Whether the world even comes close to a net zero future will depend largely on energy policy decisions taken in Asia. The risks, scale and needed speed of Asia’s energy transition require at least some financial burden-sharing by governments.
Far from heralding the end of Asian supply chains, recent challenges only highlight their centrality. And, as the ‘China +1’ strategy takes off, Asean is becoming the new production hub.
US bond yields have spiked on inflation fears, causing ripples across Asia. But this is an adjustment in financial markets to changing inflation expectations in the US and not a repeat of 2013 or a comment on Asian fundamentals.
Public investment is back in the economic driving seat. This is the chance for Asia’s policymakers to focus on the vital areas of health care, education, infrastructure and climate change, to move towards more sustainable prosperity.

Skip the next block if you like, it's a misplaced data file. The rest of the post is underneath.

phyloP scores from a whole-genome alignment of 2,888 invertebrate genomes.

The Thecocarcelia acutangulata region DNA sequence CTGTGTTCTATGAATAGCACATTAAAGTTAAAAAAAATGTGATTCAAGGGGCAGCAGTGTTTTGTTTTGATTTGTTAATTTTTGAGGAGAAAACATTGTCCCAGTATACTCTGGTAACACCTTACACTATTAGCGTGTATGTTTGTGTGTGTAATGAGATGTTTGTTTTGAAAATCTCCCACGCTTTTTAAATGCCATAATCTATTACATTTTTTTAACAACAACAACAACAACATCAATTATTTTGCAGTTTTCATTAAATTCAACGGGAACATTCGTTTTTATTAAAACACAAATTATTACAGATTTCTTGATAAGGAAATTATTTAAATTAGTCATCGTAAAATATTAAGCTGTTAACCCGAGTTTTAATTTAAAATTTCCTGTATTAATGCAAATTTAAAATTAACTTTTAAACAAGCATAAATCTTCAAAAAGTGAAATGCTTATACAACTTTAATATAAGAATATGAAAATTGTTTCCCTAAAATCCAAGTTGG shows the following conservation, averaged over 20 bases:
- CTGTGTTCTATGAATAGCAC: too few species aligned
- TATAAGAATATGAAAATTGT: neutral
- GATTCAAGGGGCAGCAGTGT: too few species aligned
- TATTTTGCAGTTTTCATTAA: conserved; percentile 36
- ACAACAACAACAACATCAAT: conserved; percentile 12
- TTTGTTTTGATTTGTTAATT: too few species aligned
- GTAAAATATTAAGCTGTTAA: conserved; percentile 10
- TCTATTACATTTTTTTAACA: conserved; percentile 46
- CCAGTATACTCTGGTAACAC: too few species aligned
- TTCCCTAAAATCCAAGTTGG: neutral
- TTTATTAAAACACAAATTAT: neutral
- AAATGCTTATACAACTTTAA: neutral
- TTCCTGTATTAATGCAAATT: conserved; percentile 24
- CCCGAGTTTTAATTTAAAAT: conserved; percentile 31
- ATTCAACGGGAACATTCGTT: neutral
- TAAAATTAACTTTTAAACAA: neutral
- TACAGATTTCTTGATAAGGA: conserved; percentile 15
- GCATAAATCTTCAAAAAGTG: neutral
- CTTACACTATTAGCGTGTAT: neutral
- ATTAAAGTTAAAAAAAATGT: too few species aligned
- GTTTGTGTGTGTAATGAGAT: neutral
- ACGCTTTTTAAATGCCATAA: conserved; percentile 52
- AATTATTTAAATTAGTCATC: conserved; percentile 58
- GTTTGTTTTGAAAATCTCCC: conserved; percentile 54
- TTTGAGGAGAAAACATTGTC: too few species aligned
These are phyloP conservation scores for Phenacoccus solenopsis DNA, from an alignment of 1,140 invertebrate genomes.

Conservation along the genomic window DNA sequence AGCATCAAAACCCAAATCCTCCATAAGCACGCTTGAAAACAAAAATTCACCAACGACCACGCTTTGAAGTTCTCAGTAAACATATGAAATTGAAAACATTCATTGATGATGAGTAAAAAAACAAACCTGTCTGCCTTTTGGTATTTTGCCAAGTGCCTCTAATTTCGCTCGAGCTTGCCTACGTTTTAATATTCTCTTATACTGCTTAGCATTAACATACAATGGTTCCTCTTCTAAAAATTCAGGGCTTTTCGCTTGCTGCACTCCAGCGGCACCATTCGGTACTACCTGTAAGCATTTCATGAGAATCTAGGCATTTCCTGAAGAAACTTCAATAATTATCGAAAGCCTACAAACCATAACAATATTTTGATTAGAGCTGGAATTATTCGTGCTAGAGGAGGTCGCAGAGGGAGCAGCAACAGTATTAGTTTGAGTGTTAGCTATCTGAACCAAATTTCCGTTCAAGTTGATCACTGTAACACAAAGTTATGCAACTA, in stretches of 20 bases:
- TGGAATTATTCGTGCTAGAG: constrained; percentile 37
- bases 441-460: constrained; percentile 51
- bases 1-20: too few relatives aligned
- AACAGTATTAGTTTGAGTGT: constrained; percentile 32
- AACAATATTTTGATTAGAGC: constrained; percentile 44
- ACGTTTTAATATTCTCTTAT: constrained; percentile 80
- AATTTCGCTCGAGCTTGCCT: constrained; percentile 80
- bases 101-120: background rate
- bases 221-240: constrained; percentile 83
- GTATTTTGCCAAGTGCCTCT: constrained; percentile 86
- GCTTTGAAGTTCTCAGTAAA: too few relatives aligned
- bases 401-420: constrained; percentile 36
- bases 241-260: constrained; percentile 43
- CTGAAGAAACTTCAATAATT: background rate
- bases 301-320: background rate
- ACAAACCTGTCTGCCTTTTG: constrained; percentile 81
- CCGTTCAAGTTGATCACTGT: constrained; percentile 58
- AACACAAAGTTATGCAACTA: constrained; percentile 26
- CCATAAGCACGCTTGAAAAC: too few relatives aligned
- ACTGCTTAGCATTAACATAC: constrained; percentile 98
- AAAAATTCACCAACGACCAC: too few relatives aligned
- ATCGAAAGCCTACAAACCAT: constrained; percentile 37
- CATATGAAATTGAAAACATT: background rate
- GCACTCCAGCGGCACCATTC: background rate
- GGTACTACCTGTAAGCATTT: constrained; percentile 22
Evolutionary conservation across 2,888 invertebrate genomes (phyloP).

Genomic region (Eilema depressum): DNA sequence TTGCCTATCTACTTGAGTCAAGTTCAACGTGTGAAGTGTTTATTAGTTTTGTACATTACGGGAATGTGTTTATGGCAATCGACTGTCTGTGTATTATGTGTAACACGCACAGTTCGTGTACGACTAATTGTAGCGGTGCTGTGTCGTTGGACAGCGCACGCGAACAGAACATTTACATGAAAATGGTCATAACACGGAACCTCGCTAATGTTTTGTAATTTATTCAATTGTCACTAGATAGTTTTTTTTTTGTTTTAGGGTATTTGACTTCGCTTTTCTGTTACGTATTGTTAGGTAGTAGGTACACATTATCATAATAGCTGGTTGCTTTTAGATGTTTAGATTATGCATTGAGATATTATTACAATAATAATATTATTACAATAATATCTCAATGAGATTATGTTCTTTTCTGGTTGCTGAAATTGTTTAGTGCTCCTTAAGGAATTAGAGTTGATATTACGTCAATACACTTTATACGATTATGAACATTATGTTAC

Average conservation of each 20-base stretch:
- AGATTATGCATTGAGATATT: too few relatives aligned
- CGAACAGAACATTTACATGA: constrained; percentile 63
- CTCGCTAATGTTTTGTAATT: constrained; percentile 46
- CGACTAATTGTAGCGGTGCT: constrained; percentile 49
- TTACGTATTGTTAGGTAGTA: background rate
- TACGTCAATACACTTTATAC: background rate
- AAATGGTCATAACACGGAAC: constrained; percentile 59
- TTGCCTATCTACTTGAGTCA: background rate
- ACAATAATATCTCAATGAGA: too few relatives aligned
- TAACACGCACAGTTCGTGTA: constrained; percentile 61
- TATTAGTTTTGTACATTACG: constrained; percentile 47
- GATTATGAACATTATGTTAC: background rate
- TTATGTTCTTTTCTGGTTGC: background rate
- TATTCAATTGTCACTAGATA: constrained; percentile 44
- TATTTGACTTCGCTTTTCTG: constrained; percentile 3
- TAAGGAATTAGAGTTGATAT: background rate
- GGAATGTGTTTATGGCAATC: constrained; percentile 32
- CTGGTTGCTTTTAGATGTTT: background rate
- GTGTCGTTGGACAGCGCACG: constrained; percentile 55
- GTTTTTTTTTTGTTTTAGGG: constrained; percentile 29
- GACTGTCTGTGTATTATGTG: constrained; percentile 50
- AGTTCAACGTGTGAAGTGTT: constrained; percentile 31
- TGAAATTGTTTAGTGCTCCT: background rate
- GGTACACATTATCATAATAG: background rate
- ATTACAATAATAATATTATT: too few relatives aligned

That China needs to give its growth engine a tune-up is hardly in doubt. With the economy slowing for the past several years, all eyes are on the third plenum of the Communist Party. Hopes are that the leadership will unveil structural reforms aimed at putting the economy on a sustainable trajectory.